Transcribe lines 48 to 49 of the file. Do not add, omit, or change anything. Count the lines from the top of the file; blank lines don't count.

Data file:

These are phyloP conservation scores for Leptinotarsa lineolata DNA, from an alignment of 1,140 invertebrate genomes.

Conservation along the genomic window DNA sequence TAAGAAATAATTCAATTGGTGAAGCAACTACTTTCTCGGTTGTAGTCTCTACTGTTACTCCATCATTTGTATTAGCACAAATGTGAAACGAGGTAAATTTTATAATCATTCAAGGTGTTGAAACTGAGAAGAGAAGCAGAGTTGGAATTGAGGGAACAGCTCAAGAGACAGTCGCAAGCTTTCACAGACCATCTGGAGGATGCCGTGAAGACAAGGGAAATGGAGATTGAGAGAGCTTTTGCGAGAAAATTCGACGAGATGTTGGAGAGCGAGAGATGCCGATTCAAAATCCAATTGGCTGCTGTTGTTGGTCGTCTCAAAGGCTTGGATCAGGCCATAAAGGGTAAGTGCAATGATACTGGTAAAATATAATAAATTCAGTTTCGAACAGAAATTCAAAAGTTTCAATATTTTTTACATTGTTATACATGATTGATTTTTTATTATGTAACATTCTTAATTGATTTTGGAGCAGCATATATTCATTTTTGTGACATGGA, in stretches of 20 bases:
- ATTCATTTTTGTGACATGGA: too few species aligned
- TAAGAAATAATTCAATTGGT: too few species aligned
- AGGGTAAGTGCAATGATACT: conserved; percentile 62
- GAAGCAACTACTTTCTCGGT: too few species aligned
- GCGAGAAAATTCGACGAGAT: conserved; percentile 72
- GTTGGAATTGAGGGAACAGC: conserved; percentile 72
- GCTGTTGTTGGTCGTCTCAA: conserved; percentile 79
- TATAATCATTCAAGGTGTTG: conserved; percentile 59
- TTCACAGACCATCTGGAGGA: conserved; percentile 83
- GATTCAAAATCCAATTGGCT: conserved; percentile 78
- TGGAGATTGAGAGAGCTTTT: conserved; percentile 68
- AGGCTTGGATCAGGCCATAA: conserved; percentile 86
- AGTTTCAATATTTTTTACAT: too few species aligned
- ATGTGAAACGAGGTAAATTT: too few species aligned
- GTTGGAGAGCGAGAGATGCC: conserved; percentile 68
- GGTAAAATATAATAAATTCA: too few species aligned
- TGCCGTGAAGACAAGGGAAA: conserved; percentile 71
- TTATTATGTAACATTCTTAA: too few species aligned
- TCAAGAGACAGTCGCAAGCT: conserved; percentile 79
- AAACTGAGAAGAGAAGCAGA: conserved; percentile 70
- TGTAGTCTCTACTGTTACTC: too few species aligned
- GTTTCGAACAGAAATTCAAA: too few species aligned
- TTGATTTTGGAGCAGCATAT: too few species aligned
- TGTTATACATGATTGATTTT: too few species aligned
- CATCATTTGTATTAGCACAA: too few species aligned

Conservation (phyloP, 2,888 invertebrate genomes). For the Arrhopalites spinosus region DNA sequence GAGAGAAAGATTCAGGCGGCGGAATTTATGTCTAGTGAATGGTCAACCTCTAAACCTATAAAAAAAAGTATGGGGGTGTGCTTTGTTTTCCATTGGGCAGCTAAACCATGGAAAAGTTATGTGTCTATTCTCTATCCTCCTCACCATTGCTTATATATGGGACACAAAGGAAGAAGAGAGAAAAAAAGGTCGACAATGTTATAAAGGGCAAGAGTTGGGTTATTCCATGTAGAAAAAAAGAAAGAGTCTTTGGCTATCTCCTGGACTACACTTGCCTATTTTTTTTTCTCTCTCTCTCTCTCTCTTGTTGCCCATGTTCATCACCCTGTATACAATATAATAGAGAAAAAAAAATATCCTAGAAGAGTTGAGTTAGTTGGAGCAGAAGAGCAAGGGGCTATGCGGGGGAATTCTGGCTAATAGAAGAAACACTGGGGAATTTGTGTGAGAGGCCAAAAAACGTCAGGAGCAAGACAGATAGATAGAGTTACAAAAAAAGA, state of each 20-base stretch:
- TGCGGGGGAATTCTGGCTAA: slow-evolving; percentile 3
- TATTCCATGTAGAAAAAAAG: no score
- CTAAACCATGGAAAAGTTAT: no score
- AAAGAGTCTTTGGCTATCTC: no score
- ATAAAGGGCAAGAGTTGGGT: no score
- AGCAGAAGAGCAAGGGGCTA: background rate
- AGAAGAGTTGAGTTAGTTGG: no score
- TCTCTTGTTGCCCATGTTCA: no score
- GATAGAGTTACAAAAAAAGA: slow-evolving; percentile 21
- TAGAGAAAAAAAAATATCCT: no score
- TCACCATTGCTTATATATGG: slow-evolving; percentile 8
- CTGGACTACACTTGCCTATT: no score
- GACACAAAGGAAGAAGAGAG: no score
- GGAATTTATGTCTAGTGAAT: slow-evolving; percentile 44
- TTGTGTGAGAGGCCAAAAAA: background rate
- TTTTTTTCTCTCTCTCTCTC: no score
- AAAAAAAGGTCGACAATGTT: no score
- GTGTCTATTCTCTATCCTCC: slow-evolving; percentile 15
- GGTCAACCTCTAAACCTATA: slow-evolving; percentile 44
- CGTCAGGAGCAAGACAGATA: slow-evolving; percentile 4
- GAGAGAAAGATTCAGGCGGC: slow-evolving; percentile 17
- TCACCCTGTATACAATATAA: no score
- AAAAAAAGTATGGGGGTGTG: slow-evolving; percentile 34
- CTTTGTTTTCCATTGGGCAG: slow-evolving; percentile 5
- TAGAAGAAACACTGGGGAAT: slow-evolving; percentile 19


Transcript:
- CGTCAGGAGCAAGACAGATA: slow-evolving; percentile 4
- GAGAGAAAGATTCAGGCGGC: slow-evolving; percentile 17